Ontario hospital nurses will be getting raises of what their union says amounts to an average of 11 per cent over two years, with the arbitrator citing a staffing crisis and high inflation.
It’s the first contract since the nurses — and other broader public sector workers — were subject for three years to a wage restraint law known as Bill 124, which capped increases at one per cent a year.
Nurses and government critics have blamed Bill 124 for making it more difficult to recruit and retain nurses, particularly while they were on the front lines of fighting the COVID-19 pandemic.
“This decision is a first step to righting past wrongs, and bringing hospitals nurses’ compensation up to where it should be,” ONA President Erin Ariss wrote in a statement.
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“ONA members have been organizing across the province to push for better wages to improve staffing and patient care. This time, we were heard.”
Talks between the Ontario Nurses’ Association and the Ontario Hospital Association failed to produce a deal, so an arbitrator had to decide the terms.
William Kaplan wrote in the arbitration award that there are more than 9,000 registered nurse vacancies in Ontario hospitals and compensation is one of the best ways to attract staff.
“The evidence presented establishes that there is truly a nursing recruitment and retention crisis in Ontario’s hospitals,” he wrote.
“ONA members are leaving their jobs because vacancies were not being filled, creating unmanageable workloads leading to burnout and exhaustion driving employees from the workplace.”
Kaplan’s award increases rates in the wage grid, and awards raises on top of those of 3.5 per cent this year and three per cent next year. The ONA says that equals roughly 11 per cent in the two years for the average nurse.
Kaplan also wrote that high inflation is starting to be taken into account in free, collective bargaining, which his decision attempts to replicate.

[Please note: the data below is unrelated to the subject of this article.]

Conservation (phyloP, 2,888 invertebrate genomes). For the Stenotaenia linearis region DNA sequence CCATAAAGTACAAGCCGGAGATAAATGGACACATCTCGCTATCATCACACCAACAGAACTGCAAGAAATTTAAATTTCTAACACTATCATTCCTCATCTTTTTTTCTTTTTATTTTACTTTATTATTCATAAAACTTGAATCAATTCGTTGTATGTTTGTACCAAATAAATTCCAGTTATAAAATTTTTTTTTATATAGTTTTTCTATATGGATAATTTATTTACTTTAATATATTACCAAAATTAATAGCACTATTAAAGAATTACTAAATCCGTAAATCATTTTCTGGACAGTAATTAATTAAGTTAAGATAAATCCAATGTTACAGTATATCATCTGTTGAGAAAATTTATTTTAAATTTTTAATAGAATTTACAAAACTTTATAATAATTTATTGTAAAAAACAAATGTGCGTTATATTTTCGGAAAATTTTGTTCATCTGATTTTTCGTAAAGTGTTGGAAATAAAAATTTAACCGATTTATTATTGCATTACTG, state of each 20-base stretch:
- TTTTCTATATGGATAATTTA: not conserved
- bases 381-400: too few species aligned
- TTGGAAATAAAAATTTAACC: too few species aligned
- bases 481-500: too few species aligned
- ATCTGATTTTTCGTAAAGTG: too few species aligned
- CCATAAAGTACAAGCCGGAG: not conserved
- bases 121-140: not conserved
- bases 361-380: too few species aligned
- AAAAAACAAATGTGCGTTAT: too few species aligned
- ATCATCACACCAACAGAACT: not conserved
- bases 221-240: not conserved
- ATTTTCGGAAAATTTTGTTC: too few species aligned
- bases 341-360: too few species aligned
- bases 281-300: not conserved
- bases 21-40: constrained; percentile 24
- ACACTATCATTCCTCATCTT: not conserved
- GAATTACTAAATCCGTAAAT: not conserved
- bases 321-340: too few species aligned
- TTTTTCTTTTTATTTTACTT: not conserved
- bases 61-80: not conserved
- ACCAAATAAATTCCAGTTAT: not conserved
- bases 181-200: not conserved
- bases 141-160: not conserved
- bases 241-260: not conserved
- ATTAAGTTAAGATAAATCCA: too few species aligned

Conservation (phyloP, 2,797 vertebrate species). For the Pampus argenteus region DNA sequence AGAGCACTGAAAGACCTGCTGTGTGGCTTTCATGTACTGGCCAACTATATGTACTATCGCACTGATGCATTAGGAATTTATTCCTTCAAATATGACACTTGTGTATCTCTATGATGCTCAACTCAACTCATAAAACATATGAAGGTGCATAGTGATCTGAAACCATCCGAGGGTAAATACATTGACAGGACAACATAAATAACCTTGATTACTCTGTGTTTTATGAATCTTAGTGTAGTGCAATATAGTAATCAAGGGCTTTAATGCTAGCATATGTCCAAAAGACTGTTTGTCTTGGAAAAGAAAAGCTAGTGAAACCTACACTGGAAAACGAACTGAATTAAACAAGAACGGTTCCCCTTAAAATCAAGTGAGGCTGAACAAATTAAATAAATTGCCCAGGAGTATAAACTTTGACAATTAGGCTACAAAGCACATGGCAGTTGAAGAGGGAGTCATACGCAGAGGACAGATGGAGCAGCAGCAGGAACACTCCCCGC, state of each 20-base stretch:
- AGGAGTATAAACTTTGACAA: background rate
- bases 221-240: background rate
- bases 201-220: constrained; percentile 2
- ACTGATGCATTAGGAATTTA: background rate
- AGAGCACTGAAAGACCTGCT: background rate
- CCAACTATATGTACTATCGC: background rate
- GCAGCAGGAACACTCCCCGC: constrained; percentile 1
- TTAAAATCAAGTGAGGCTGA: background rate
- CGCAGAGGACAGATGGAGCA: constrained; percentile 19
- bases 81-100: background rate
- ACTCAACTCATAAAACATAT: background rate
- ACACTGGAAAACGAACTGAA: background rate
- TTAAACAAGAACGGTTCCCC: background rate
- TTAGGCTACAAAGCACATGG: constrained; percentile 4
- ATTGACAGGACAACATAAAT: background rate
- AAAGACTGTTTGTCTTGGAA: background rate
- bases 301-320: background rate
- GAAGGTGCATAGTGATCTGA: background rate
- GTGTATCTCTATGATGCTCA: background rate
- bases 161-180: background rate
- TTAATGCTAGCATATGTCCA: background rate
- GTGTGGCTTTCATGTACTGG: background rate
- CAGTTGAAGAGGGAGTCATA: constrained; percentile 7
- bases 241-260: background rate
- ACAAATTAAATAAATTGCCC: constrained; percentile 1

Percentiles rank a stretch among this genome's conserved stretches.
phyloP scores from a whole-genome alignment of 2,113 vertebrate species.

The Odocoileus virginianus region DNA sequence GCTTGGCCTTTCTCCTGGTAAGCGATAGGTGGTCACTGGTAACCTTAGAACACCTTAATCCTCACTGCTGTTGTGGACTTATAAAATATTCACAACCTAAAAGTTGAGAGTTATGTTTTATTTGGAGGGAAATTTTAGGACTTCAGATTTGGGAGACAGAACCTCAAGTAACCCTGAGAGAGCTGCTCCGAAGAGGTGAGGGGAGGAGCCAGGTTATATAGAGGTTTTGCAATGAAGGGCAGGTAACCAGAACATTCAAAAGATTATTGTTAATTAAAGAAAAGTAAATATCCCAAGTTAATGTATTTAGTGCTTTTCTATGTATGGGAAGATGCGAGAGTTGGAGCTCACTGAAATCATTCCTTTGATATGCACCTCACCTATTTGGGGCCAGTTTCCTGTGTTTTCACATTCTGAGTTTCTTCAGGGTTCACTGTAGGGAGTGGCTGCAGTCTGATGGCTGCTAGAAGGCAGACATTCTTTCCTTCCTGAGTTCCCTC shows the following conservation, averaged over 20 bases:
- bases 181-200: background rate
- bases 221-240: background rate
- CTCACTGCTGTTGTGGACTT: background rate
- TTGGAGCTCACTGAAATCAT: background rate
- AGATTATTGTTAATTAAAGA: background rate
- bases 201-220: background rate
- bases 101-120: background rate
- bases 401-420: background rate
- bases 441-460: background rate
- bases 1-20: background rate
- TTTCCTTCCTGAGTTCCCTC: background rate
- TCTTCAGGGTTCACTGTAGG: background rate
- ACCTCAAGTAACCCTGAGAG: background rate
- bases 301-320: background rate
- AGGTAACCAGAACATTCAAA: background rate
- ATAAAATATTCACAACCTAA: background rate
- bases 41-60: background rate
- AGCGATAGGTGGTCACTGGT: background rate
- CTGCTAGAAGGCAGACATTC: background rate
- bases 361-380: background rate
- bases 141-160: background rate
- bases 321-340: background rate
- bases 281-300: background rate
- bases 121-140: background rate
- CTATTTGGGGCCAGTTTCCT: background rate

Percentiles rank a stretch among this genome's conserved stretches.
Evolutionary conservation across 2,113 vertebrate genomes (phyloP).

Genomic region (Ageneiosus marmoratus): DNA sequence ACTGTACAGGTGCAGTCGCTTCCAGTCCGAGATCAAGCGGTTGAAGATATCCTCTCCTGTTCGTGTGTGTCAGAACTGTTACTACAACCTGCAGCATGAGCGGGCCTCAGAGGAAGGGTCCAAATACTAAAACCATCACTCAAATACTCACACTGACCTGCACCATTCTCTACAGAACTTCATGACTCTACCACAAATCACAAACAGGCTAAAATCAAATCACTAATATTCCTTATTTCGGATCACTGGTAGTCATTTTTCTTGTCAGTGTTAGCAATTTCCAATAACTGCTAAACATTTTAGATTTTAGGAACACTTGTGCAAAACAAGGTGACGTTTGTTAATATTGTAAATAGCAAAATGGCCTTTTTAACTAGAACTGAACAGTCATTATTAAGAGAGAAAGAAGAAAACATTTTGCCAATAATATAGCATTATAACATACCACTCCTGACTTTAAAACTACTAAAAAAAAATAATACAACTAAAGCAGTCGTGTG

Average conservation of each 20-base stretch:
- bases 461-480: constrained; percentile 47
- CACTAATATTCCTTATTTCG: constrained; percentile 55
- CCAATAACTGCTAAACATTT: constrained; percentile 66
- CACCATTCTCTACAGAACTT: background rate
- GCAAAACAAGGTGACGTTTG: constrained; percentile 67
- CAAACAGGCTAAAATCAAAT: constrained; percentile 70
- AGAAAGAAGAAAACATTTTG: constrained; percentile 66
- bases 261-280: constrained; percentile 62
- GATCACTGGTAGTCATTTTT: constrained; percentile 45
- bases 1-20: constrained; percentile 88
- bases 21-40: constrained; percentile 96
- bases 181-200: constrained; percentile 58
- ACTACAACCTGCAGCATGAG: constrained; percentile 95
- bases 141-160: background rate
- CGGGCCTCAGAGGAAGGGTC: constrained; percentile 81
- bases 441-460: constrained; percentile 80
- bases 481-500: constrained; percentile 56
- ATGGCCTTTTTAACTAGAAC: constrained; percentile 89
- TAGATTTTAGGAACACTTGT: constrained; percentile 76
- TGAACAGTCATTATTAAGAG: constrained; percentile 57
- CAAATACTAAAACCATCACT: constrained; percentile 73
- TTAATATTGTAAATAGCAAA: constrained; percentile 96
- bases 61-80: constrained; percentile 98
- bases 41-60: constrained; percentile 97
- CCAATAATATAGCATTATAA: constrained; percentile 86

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“The award takes inflation into account and is an acknowledgment of the incontrovertible evidence that for more than a decade inflation has greatly outpaced RN rates,” he wrote.
The decision also gives hospitals more flexibility in short-term reassignments for nurses, so it is not considered a layoff when they need to manage staff shortages, and it creates dedicated isolation pay for exposure to communicable diseases.
OHA President Anthony Dale said the improved wage grid will benefit new and early career nurses in particular.
“It further recognizes the important role that experienced nurses play in patient care as well as their contributions in supporting these newer nurses through increased premiums for student supervision, mentorship, and team leadership,” he wrote in a statement.
An Ontario court found Bill 124 unconstitutional late last year, but the government appealed.
Even though that ruling is under appeal, the nurses were able to go back to the arbitrator to secure additional wages for 2020-2022 under the previous contract, since the contracts were subject to reopening if Bill 124 was repealed or declared invalid.
They were awarded additional wage increases of 0.75 per cent, one per cent, and two per cent for each of the three years, respectively.
Hospital workers such as dietary aides, personal support workers and registered practical nurses were also awarded additional back pay due to Bill 124 being found unconstitutional, as were ONA members working in the charitable homes sector, and paramedics at the Ornge air ambulance service.
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